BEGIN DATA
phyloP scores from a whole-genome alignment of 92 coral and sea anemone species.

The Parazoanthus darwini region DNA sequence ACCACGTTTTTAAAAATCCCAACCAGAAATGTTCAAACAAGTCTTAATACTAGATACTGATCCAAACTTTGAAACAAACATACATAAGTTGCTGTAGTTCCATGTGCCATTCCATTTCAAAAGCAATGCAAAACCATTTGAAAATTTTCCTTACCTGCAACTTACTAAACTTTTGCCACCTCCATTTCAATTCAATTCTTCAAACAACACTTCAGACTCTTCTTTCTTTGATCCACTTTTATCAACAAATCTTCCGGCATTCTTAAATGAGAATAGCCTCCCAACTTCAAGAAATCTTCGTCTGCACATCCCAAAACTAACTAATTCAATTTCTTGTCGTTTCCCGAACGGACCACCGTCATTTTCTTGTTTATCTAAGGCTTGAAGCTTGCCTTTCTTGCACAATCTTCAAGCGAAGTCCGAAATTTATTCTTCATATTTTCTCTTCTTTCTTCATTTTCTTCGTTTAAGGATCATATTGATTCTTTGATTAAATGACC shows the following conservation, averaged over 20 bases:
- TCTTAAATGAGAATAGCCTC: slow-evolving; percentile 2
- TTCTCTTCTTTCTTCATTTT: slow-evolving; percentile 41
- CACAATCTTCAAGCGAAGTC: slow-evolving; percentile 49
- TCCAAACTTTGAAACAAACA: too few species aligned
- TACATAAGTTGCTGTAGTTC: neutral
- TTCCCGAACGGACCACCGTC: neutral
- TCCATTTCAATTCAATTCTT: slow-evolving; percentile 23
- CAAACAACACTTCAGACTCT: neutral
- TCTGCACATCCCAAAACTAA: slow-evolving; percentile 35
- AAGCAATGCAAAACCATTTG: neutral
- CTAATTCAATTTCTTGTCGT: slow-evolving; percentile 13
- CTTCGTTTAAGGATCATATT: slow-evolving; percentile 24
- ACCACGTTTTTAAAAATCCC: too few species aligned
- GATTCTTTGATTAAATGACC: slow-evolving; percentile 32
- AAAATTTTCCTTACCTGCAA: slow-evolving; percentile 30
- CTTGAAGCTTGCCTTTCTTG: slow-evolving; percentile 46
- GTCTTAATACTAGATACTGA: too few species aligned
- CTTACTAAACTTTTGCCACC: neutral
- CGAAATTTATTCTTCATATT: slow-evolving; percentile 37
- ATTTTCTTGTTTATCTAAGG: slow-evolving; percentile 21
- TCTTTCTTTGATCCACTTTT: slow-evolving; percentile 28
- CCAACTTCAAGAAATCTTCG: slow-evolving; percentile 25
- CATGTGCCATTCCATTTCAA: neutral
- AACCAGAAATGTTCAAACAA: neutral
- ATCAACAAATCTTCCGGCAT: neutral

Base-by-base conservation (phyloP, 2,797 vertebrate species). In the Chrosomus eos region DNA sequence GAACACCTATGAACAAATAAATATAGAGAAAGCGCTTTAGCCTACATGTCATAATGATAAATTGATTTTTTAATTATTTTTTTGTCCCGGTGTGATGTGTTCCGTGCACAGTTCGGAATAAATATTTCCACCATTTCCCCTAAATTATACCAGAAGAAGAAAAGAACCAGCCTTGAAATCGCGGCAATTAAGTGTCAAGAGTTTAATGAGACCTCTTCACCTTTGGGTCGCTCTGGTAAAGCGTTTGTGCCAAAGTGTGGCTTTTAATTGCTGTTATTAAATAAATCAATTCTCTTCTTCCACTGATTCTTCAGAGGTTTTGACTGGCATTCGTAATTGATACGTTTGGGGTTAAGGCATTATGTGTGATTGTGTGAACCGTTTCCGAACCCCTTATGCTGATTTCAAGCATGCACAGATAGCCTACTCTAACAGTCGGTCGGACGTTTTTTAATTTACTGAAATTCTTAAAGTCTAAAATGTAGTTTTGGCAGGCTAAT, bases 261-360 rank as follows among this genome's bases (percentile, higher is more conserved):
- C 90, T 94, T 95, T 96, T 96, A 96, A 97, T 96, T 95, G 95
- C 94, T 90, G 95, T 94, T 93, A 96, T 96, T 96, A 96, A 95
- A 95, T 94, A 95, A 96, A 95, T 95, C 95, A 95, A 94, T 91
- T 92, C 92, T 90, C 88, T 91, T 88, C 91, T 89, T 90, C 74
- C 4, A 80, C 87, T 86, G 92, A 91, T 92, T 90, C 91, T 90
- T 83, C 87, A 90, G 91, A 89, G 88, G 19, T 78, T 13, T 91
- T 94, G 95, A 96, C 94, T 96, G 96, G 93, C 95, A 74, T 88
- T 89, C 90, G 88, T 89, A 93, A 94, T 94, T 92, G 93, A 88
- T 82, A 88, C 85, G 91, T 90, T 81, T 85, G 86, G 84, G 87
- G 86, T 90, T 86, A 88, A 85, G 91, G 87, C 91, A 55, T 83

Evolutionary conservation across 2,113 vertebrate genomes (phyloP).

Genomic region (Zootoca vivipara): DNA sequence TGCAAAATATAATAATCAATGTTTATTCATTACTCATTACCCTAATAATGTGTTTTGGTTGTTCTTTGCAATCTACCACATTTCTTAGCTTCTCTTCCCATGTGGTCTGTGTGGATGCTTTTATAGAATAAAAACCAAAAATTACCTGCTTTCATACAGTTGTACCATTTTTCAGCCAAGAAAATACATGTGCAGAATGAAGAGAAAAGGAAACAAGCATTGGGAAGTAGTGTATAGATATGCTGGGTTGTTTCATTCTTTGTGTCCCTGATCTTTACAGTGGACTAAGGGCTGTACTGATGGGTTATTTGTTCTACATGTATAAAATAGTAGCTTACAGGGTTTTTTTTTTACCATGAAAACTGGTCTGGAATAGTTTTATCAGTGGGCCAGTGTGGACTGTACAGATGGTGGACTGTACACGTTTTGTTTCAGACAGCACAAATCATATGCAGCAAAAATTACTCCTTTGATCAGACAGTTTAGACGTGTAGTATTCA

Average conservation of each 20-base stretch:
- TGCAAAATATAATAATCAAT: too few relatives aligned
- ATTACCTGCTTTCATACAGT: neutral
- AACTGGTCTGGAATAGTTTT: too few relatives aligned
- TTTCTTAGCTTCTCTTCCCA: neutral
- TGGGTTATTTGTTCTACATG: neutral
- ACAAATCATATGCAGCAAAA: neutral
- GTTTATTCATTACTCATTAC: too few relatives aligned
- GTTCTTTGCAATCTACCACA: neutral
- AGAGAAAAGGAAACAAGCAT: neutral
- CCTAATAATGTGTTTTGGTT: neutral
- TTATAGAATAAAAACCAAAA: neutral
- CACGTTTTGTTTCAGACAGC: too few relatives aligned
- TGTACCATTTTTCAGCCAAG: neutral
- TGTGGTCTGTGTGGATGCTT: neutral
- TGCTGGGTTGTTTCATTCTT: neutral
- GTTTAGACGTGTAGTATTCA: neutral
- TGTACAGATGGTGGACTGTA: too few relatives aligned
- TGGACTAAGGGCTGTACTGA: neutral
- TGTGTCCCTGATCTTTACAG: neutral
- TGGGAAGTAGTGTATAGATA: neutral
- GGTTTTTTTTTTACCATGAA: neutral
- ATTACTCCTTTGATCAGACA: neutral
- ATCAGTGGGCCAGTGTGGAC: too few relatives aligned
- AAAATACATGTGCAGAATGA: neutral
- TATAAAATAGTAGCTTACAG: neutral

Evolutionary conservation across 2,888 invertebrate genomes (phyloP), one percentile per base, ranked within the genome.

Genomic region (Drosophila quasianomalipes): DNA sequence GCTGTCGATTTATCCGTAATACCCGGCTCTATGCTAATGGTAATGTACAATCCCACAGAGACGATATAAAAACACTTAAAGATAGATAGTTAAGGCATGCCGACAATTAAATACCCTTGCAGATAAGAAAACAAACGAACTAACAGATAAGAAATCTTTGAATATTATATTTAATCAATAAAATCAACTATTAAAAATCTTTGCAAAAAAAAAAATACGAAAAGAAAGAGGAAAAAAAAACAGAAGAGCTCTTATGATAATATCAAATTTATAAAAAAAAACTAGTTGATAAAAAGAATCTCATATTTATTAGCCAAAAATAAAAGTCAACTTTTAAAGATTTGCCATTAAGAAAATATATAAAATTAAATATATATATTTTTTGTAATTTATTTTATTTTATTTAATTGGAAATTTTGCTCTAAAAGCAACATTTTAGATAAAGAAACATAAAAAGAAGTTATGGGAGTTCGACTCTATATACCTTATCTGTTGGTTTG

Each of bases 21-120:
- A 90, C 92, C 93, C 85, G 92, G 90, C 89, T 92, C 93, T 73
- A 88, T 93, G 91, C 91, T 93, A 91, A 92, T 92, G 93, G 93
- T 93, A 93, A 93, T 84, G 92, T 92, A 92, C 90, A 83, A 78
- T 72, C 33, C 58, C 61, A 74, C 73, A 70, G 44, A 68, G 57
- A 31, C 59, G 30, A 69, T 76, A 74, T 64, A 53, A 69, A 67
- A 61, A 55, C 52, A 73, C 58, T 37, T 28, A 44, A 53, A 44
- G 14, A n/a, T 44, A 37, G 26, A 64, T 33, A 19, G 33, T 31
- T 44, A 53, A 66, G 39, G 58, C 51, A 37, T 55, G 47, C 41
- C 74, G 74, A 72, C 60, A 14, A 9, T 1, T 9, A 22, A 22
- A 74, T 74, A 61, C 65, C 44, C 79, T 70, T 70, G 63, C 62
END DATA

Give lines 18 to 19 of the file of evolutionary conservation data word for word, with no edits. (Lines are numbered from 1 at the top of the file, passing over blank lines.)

- CTTGAAGCTTGCCTTTCTTG: slow-evolving; percentile 46
- GTCTTAATACTAGATACTGA: too few species aligned